The Banquet of Spirits (from left to right): Brian Marsella, Cyro Baptista, Tim Keiper, Shanir Ezra Blumenkranz.
The Banquet of Spirits (from left to right): Brian Marsella, Cyro Baptista, Tim Keiper, Shanir Ezra Blumenkranz. Tzadik Records
Back in the heyday of world-music fusions in the 1980s, tradition-minded players and fans worried that too much mixing of styles would result in a dreaded generic "worldbeat" that was a bit of everything and a lot of nothing. The neo-traditionalist movements that countered runaway fusions were worthy attempts to keep old styles alive in specific regions and languages. And, eventually, the idea of huge crossover hits in world music faded away.
But the ideal of blending diverse styles never disappeared. One of the most enduring proponents is percussionist and bandleader Cyro Baptista. He's from Brazil, but his real native land is the recording studio and on stage. Baptista is a regular collaborator with John Zorn and, like Zorn, you never know quite what his records are going to sound like. Indeed, Caym, Baptista's latest project with his group Banquet of the Spirits, uses a dozen themes written by Zorn as starting points. But all the tracks take off in unpredictable, though satisfying, directions.
In the first cuts, Baptista and Banquet of the Spirits evoke and play around with the sounds and textures of North African gnawa music and even the horn-driven clamor of Morocco's Jajouka musicians. But just when you think Caym is settling into a pan-Middle East mode, the album swerves into a delightful evocation of Indonesian gamelan.
Most impressive is that all this variety comes from just a quartet. Producer and arranger Shanir Ezra Blumenkranz plays oud and the gimbri African lute, as well as bass. Tim Keiper does drums and percussion, as well as the ngoni guitar from Mali, and Brian Marsella excels on piano, harpsichord and pump organ. Leader Baptista plays a slew of instruments that throb and rattle, including some of his own invention. Everybody does some affable chanting from time to time.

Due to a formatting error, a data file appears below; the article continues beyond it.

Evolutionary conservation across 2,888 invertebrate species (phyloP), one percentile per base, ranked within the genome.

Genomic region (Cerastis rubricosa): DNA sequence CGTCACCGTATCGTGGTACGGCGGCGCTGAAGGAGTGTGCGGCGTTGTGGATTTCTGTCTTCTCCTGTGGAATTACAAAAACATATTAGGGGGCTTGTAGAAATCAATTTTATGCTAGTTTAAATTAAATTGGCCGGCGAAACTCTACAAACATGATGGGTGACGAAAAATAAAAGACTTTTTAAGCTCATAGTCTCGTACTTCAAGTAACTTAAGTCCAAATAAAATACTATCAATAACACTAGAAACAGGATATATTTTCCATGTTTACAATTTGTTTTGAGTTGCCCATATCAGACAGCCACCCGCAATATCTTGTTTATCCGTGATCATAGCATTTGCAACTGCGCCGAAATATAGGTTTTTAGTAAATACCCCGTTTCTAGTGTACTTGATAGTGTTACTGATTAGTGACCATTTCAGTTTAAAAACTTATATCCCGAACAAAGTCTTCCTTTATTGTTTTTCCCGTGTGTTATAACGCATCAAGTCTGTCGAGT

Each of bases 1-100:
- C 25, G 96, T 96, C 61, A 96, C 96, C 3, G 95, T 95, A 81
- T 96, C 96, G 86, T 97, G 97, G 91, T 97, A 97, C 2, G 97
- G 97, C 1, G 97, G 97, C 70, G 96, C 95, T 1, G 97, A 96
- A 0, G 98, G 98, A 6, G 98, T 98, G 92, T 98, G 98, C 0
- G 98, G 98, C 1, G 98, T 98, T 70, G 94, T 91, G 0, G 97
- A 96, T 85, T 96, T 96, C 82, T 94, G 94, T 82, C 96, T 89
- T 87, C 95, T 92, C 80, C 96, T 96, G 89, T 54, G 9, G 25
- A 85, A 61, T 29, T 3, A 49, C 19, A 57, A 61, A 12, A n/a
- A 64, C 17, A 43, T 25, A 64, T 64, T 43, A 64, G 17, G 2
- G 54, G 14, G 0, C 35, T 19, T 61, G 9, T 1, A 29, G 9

But, more than virtuosity, it's the harmonious, positive spirit of Caym that makes it a fine introduction to Baptista's way of performing. The session ends with a number called "Phaleg," featuring Marsella wailing on the pump-organ in a workout that's both witty and eerie, a sort of Phantom of the International Opera.
The strong group unity and interaction helps Caym avoid the typical downfalls of eclectic world-music albums — fancy, empty playing and superficial dabs of exotic styles. Instead, you feel like you're listening to a captivating travelogue, as told by a group of nomads who are at home everywhere.